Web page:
identifying a second brain signal corresponding to a second mental response of the user to an emphasized physical configuration;
determining whether the second mental response corresponds to a selection of the emphasized physical configuration by the user; and
generating a constraint on the robot corresponding to the emphasized physical configuration in response to determining the emphasized physical configuration.
3. A method as defined in claim 1, wherein presenting the object to the user comprises generating an image of the object, selecting a plurality of features of the object, and displaying the object and the features to the user.
4. A method as defined in claim 1, wherein identifying the first brain signal comprises monitoring an electroencephalogram (EEG) for at least one of a P300 brain signal or a steady-state visual evoked potential.
5. A method as defined in claim 4, wherein controlling the robot is in response to receiving the P300 brain signal in response to the emphasized portion.
6. A method as defined in claim 1, further comprising:
presenting a second view of the object to the user, wherein the second view is based on the emphasized portion;
emphasizing a second portion of the second view;
identifying a second brain signal corresponding to a second mental response of the user to the emphasized second portion; and
determining whether the second mental response corresponds to a selection of the emphasized second portion by the user, wherein controlling the robot is based on the emphasized second portion.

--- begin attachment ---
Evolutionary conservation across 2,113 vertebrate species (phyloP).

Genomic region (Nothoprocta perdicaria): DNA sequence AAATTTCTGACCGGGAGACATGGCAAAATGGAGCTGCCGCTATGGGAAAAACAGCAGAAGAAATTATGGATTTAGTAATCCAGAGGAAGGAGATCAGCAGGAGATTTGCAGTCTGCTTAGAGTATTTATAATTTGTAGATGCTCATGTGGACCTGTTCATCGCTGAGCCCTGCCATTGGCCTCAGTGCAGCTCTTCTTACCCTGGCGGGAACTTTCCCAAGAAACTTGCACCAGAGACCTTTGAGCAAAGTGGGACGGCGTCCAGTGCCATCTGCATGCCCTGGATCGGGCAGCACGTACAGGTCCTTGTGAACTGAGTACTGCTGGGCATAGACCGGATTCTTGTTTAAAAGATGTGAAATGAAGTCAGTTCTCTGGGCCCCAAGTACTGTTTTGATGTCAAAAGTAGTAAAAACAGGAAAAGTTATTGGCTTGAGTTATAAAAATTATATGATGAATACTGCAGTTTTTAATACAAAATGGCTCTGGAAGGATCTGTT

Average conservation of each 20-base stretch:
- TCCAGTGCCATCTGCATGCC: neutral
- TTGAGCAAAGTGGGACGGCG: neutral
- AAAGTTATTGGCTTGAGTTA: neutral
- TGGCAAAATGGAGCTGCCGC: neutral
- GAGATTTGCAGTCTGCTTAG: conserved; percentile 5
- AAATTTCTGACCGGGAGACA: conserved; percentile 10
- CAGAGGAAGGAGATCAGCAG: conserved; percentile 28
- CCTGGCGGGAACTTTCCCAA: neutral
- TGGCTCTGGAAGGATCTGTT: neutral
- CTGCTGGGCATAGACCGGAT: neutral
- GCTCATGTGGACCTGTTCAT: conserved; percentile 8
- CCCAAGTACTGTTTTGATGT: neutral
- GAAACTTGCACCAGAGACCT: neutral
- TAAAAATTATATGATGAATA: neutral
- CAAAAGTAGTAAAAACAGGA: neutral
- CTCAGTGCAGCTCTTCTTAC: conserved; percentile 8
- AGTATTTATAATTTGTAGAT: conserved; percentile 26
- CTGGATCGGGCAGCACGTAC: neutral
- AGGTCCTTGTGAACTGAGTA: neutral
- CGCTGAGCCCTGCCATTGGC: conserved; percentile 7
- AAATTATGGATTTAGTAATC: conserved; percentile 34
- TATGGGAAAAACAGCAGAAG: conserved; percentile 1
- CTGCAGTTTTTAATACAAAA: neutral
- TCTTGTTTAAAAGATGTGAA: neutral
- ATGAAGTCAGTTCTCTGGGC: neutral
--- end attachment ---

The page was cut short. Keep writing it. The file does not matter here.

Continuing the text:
7. A method as defined in claim 1, wherein presenting the object to the user comprises displaying a plurality of markers at different locations, the markers comprising different frequencies.
8. A robot control apparatus, comprising:
a selector to:
generate a first image of an object;
identify a plurality of features of the object based on the first image;
emphasize one of the plurality of features to a user;
modify the first image based on a feature selected by the user;
present a plurality of physical configurations to the user; and
emphasize one of the plurality of physical configurations to the user;
a user response interface, in communication with the selector, to identify a user brain signal in response to an emphasized feature or physical configuration; and
a robot interface to generate control information to control a robot based on at least one of the emphasized feature or the emphasized physical configuration corresponding to an identified brain signal.
9. A robot control apparatus as defined in claim 8, wherein the user response interface is to identify a user brain signal corresponding to a negative selection of the emphasized physical configuration.
10. A robot control apparatus as defined in claim 8, wherein the selector comprises:
an image generator to generate a current reference image based on the object and one or more parameters;
a feature generator to generate features of the object based on the current reference image;
a feature/image presenter to provide the reference image and the features to a user display; and
a parameter generator coupled to generate the one or more parameters of the reference image based on the object.
11. A robot control apparatus as defined in claim 8, wherein the user response interface comprises an electroencephalogram (EEG).